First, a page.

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Retrotechtacular: How Not To Design With Transistors

Consider the plight of a mid-career or even freshly minted electrical engineer in 1960. He or she was perched precariously between two worlds – the proven, practical, and well-supported world of vacuum tube electronics, and the exciting, new but as yet unproven world of the transistor. The solid-state devices had only started making inroads into electronic products relatively recently, and mass production techniques were starting to drive the cost per unit down enough to start including them in your designs. But, your company has a long history with hot glass and no experience with flecks of silicon. What to do?

To answer that question, you might have turned to this helpful guide, “Tubes and Transistors: A Comparative Guide” (PDF link). The fancy booklet, with a great graphic design that our own [Joe Kim] would absolutely love, was the product of the Electron Tube Information Council, an apparently defunct group representing the interests of the vacuum tube manufacturers. Just reading the introduction of this propaganda piece reveals just how worried companies like RCA, General Electric, and Westinghouse must have been as the 1950s turned into the 1960s. The booklet was clearly aimed directly at engineers and sought to persuade them of the vacuum tube’s continued relevance and long-term viability. They helpfully explain that tubes are a reliable, proven technology that had powered decades of designs, and that innovations such as heaterless cathodes and miniaturization were just around the corner. Transistors, we’re told, suffer from “spread of characteristics” that correctly describes the state of materials engineering of silicon and germanium at the time, a thornier problem than dealing with glass and wires but that they had to know would be solved within a few years.

With cherry-picked facts and figures, the booklet makes what was probably in 1960 a persuasive case for sticking with tubes. But the Electron Tube Information Council was fighting a losing battle, and within a decade of swamping engineers with this book, the industry had largely shifted to the transistor. Careers were disrupted, jobs disappeared, and fortunes were lost, but the industry pressed forward as it always does. Still, it’s understandable why they tried so hard to stem the tide with a book like this. The whole PDF is worth a look, and we’d love to have a hard copy just for nostalgia’s sake.

Thanks to [David Gustafik] for the tip.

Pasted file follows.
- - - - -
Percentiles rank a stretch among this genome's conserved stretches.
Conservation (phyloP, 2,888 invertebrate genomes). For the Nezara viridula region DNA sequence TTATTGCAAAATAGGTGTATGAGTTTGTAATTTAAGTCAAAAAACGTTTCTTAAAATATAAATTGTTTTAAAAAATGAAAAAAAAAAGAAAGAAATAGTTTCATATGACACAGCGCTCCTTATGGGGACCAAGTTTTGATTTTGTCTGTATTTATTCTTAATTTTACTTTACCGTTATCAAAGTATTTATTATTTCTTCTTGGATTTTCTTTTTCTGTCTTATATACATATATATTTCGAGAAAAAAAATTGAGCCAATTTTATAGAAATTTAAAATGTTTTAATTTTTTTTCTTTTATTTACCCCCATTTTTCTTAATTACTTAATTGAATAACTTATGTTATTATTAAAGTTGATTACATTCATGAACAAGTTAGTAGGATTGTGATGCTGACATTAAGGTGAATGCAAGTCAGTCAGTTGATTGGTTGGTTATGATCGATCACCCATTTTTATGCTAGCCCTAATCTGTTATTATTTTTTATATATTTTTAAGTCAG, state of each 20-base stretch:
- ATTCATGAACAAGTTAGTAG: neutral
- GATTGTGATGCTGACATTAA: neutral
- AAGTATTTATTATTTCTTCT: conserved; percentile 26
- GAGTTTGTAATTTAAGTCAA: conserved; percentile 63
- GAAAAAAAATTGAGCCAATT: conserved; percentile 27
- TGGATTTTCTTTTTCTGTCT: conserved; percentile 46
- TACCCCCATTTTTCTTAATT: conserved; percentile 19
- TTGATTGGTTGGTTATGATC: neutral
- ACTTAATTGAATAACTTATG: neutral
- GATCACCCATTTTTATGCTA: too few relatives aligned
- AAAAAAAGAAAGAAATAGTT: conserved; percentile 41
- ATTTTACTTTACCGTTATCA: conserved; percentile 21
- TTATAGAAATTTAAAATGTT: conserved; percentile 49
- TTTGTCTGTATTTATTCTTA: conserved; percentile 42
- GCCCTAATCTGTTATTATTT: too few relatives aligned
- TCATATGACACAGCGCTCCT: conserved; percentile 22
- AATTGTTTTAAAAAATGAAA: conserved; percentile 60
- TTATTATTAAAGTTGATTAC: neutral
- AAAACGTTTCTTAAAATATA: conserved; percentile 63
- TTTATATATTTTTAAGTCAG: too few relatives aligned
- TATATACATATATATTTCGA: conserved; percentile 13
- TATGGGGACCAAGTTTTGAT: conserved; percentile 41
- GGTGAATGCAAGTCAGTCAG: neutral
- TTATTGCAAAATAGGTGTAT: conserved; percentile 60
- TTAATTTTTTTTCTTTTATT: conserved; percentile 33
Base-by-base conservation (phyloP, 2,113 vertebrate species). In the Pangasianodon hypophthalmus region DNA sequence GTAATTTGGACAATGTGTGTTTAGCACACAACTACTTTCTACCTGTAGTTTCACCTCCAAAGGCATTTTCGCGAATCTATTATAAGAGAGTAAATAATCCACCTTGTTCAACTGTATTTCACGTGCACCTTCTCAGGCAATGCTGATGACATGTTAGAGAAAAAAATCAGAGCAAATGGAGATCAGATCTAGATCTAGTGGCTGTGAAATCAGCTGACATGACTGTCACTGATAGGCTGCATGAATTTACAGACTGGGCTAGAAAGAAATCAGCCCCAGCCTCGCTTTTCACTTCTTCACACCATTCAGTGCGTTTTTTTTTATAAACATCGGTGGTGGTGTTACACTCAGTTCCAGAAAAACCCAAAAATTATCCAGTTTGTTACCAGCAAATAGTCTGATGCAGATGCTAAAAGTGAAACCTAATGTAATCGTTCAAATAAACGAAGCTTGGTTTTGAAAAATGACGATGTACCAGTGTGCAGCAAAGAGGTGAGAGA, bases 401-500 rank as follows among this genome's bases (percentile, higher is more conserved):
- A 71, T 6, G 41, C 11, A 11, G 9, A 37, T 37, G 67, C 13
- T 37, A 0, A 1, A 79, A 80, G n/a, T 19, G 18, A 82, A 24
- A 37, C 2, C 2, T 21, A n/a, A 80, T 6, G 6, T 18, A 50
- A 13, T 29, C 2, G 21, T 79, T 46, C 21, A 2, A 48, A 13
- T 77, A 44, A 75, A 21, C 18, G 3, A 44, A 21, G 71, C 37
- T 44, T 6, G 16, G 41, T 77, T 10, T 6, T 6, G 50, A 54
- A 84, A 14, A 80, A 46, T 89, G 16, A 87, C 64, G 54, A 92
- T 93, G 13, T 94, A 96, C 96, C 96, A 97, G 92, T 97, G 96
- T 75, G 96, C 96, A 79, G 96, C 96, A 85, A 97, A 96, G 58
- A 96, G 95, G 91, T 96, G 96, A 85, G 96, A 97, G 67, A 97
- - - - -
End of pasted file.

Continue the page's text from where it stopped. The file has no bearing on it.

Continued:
Retrotechtacular: HGTV, The Place For Everything CES 1996

It’s January, and that means it’s time once again for the Consumer Electronics Show. CES is the place where electronic manufacturers from all across the globe to show off their future products and make promises they probably can’t keep. Of course there is no better indicator of a company’s future than looking at the past, and thanks to [Home & Garden Television] we have a comprehensive look at what CES was twenty three years ago. The cable channel aired a special, “Plugged In with Wil Shriner”, covering CES 1996 and it is certainly illuminating to see in hindsight. Plus it even comes complete with “cable money” tier mid 90s motion graphics.

Over on YouTube, user [videoholic] has uploaded the HGTV CES ’96 special into five separate segments (links provided below). Some of the highlights include:

Part 1 – Home Video

  • Canon introduces IR eye tracking (akin to the New 3DS) in their camcorder line
  • Dual recording VCR from Sharp on one VHS tape provided you can fix the tracking with the remote.
  • The term “I triple E 1394” may just have been said for the first (and last) time ever on cable television.

Part 2 – Audio

  • A digital alarm clock from Oregon Scientific (called the Time Machine) that will tell you the weather.
  • Magellan thought, “Who needs a cell phone when you can have a satellite phone for $8000”.
  • Soundtube, the fashionable beer cozy for your gigantic speakers as seen on MTV Beach House.

Part 3 – Games & Multimedia

  • Noise Cancellation Technologies INC wanted to turn your cars headliner into a big ol’ speaker.
  • Cyber Pong promised online multiplayer a full decade before Rockstar’s Table Tennis on Xbox 360.
  • The Simpsons Cartoon Studio helps create fan fiction on multimedia CD-ROM.

Part 4 – Home & Office

  • Compaq’s PC keyboard with an integrated fax machine.
  • Norris Communication’s handheld voice recorder full of flash memory to offload to your PDA.
  • Crestron’s idea of home automation involved a touchscreen to operate a light switch (some things never change).

Part 5 – Digital Video